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Saturday, August 17, 2013

Cider Saturday: Mass Market Ciders

Cider Saturday is an irregular, ongoing feature in which I poke around the exploding world of cider.


On Thursday, I joined Morgan Miller, a cider export most of us know more as a Ninkasi guy, and Jeff and Erin Smith, owners/cidermakers at Bushwhacker's.  I was there gathering deep background on the world of apples and cider making, and in the course of our chat, we sampled a lovely English cider from Hogan's, a French basque cider from Bordatto (which tasted a lot more French than Basque), and a Pommeau, which is a blend of calvados apple brandy back-sweetened with apple juice. 

And, while we were chatting, we got off on the subject of mass market ciders--or what Morgan calls "draft cider."  These are the brands like Strongbow in England and Woodchuck and Angry Orchard here in the states.  I only really started drinking ciders seriously a couple years back, and like any newbie, I had no idea what ciders were supposed to taste like.  As Jeff pointed out, they are conceptually very easy to grasp: fermented apple juice.  This leads to expectations of an appley flavor and after you've worked your way through a few supermarket varieties, you might start to expect vibrant effervescence and a fair amount of sweetness.  They are to ciders what Budweiser and Coors are to beer--sweetish products engineered to appeal to a broad market.  Like so many newbies exposed to a mass market product, I wasn't really sure what I was supposed to be tasting.

Like any product, mass market ciders have particular features that distinguish them from traditional ciders.  (I prefer "mass market" to "draft cider," which misguides the mind to ignore the supermarket, where the vast majority of these guys reside--at least in the US.) Although traditional ciders are about equidistant between beer and wine from a sensory perspective, mass market ciders slide into the slot occupied by mass market beers--easy drinking, sessionable drinks. They're fizzy, taste like supermarket apples, and end with a soda-sweet kiss.  They differ from traditional ciders, which are drier (sometimes very much so), balanced liquids with tannins and acids, sometimes funky yeast character, and which may be still or have champagne-like effervescence. 

In Oregon, our minds colored by the brewing industry, we tend to think of local as the marker of not-mass market.  But you can find Oregon and Washington ciders that are a lot more like Woodchuck than Hogan's. 

As we chatted, I probed a bit to find out how mass market ciders differ in terms of craft.  Jeff pulled out a Strongbow's as we discussed them.  Strongbow's is one of the least interesting ciders I've ever tried--it's lightly fizzy and bland, with very little apple flavor or sweetness, just a cheap-lager tinniness and a flaccid, watery finish.  For a beverage that couldn't be simpler--squeeze the apple, ferment the juice--there are a lot of ways to make ciders.  In the industrial process, big companies start with juice or juice from concentrate and do a version of high-gravity brewing where they take a concentrated form of the juice, ferment it out, and then water it back down for the right abv.  They adjust flavors by adding acids and sugar.  They usually "back-sweeten" these ciders, as well.  That's a process where the finished cider is pasteurized after fermentation and then has fresh juice added in to make it sweet and give it that apple flavor.  Because dessert apples are mostly sugar--no tannins or acids--they ferment out and give you alcohol without a lot of flavor.  Back-sweetening is a way of making the cider sweet and appley.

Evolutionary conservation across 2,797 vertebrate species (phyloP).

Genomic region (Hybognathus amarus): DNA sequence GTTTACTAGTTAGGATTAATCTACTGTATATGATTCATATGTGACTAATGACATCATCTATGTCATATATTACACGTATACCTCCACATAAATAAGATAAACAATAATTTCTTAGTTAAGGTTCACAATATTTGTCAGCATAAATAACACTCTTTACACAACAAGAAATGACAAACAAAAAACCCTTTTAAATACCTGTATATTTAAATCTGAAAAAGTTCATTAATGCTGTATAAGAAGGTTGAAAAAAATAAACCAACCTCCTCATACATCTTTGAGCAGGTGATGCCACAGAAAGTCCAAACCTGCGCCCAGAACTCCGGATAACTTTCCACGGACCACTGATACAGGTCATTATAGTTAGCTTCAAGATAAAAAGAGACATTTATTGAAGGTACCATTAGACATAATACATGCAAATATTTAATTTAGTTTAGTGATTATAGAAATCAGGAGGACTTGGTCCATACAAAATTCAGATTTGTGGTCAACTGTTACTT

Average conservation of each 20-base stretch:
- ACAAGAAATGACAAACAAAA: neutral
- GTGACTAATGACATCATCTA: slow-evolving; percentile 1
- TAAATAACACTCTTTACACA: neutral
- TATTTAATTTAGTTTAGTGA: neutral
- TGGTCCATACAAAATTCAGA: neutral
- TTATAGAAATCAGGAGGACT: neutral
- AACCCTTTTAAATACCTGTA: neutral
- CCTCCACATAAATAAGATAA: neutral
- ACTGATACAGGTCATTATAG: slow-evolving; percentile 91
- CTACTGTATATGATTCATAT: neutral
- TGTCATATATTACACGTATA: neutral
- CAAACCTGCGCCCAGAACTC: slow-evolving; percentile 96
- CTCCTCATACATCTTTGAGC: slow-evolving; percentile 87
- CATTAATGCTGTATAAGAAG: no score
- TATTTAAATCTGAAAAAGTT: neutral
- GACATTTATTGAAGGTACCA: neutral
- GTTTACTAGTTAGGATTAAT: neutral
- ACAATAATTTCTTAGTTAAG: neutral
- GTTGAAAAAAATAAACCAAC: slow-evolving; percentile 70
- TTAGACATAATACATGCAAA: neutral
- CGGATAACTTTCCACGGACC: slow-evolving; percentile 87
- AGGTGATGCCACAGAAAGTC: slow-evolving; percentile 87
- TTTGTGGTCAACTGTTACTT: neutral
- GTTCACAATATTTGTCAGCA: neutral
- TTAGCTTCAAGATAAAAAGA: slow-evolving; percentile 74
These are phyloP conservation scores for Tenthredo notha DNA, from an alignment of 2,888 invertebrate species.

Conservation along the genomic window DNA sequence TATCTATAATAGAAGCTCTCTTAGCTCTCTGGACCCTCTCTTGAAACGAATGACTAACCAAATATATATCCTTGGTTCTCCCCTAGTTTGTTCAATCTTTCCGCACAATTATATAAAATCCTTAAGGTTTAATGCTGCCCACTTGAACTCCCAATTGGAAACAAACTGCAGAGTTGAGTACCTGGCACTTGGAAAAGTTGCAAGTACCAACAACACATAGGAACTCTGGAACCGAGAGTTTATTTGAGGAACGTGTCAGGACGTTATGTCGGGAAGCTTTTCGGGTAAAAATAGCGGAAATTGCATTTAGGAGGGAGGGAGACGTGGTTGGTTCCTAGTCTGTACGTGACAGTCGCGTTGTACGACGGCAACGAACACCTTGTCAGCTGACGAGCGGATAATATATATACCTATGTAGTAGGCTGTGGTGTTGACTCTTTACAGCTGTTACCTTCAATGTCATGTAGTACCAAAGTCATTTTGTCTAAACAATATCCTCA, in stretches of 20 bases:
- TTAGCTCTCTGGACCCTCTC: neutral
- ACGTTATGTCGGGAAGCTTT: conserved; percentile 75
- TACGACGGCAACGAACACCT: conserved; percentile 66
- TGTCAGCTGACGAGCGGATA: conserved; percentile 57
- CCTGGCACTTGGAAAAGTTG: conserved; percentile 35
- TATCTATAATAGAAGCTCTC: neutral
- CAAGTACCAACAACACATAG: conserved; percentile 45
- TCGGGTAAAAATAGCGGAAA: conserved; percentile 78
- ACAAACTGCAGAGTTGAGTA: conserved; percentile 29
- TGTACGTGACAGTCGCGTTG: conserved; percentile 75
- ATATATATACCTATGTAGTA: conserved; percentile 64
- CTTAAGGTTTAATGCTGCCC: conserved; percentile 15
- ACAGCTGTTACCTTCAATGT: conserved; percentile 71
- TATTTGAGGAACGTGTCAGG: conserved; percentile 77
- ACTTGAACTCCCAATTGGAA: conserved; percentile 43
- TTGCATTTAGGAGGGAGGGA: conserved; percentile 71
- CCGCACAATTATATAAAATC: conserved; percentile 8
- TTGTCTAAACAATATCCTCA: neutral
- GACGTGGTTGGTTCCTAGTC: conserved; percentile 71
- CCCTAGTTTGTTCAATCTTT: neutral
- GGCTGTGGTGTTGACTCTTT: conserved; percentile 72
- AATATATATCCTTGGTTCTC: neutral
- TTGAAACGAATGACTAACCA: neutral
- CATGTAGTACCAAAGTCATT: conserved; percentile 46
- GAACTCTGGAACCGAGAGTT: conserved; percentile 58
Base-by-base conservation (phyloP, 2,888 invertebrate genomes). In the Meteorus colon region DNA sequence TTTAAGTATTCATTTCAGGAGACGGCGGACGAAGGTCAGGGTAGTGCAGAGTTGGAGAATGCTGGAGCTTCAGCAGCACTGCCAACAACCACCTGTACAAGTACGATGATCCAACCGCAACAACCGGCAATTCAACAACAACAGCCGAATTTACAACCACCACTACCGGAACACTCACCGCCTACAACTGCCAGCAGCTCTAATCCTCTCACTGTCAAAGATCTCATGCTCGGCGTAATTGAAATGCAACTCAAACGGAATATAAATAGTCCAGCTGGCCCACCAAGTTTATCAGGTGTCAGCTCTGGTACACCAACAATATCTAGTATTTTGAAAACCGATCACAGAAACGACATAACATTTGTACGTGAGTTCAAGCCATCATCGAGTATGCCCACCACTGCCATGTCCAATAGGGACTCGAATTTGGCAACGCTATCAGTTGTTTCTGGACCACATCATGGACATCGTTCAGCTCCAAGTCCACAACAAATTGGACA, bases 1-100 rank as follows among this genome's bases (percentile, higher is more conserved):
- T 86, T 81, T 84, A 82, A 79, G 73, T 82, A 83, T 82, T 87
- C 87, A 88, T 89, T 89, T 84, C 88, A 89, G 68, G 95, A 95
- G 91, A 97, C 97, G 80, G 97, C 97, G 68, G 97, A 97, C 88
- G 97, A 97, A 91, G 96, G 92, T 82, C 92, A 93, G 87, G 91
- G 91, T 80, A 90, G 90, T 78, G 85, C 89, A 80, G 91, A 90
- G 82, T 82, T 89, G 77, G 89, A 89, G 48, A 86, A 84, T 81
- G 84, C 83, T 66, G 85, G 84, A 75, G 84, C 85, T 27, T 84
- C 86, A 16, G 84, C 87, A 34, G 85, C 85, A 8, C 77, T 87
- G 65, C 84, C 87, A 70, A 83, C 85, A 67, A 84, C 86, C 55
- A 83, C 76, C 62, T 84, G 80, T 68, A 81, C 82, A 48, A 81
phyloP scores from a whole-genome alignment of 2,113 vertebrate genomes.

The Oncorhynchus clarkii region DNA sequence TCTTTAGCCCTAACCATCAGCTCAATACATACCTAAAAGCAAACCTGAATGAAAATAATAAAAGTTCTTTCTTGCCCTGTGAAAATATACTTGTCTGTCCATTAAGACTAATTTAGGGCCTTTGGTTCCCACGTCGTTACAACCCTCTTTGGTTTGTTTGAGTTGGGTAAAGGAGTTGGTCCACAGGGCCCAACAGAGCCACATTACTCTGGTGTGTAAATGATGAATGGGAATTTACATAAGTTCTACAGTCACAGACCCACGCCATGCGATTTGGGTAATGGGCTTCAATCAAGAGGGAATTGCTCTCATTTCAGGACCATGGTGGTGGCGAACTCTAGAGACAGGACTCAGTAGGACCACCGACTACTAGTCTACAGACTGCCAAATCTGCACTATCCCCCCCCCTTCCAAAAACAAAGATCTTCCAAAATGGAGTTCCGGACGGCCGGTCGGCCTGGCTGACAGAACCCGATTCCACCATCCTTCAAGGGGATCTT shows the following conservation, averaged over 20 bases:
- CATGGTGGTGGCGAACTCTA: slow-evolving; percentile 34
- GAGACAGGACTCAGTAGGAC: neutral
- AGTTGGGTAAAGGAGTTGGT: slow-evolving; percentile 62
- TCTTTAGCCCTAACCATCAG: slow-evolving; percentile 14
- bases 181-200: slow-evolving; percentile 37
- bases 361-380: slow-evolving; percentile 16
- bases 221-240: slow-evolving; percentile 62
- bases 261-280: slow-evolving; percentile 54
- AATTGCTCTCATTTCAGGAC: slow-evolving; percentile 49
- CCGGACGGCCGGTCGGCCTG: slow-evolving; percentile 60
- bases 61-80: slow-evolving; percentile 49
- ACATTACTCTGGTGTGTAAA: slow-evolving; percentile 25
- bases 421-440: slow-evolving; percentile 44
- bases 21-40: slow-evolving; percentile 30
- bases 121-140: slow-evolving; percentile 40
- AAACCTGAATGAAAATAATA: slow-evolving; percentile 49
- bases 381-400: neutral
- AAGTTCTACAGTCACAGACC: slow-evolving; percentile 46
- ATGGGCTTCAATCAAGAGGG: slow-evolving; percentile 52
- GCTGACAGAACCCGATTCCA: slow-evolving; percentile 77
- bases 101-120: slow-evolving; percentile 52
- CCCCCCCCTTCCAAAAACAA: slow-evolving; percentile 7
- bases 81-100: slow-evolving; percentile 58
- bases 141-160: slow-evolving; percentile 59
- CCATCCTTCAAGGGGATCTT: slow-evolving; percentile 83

As we talked, I happened to glance at the ingredients on the Strongbow can and found this: "Fermented apple juice or apple juice from concentrate, sugars, water, malic acid, ascorbic acid, sulphur dioxide (to preserve freshness and act as a sulfiting agent)." 

Some of the giveaways for a mass market cider are the flavors of Jolly Ranchers (very sweet, tinged with an artificial fruit flavor) or a "cooked" or stewed flavor.  I have found them to have a watery flavor as well--something you mainly notice only in contrast, after you try real ciders made from whole fruit.  It's probably not worth going on a campaign here against these products--like anything made for a national market, they are industrial products engineered for consistency.  There are no doubt really good reasons for using concentrates and additives, and you end up with a product that tastes like it's made that way.  But try a Strongbow next to a Wandering Aengus or Two Towns and just let your taste buds tell you the difference.  See if you can spot the way whole fruit tastes and feels in the mouth, how the flavors are more integrated and vibrant. 

We're in that period of cider making that corresponds to about 1987 in craft brewing.  There are a lot of products out there, and they vary quite a bit.  Things will come to coherence eventually, but in the meantime, it's very much the case of caveat emptor.  Train your palate and it will guide you.


  1. I don't know what it's like in America, but in the UK most ciders don't list ingredients, which annoys me, since I'd like to know what percentage of actual apple is in a product.

  2. Did you get a chance to have some scrumpy or perry when you were in England a couple of years ago?

  3. Ted, no. But I hope to go back in a few months and have another bite at the apple.

  4. Have to head SW for the best cider country in England, AFAIK. And in places I've been, it's been better than the cask beer, even in GBG listed pubs. (But I like my English beer northern.)

  5. NIce write-up. I appreciate the insight.

  6. Draft Cider is the style term for the kind of cider - lighter, "fizzy", sweet/er that most Americans identify and expect as cider. There are many variants within that definition.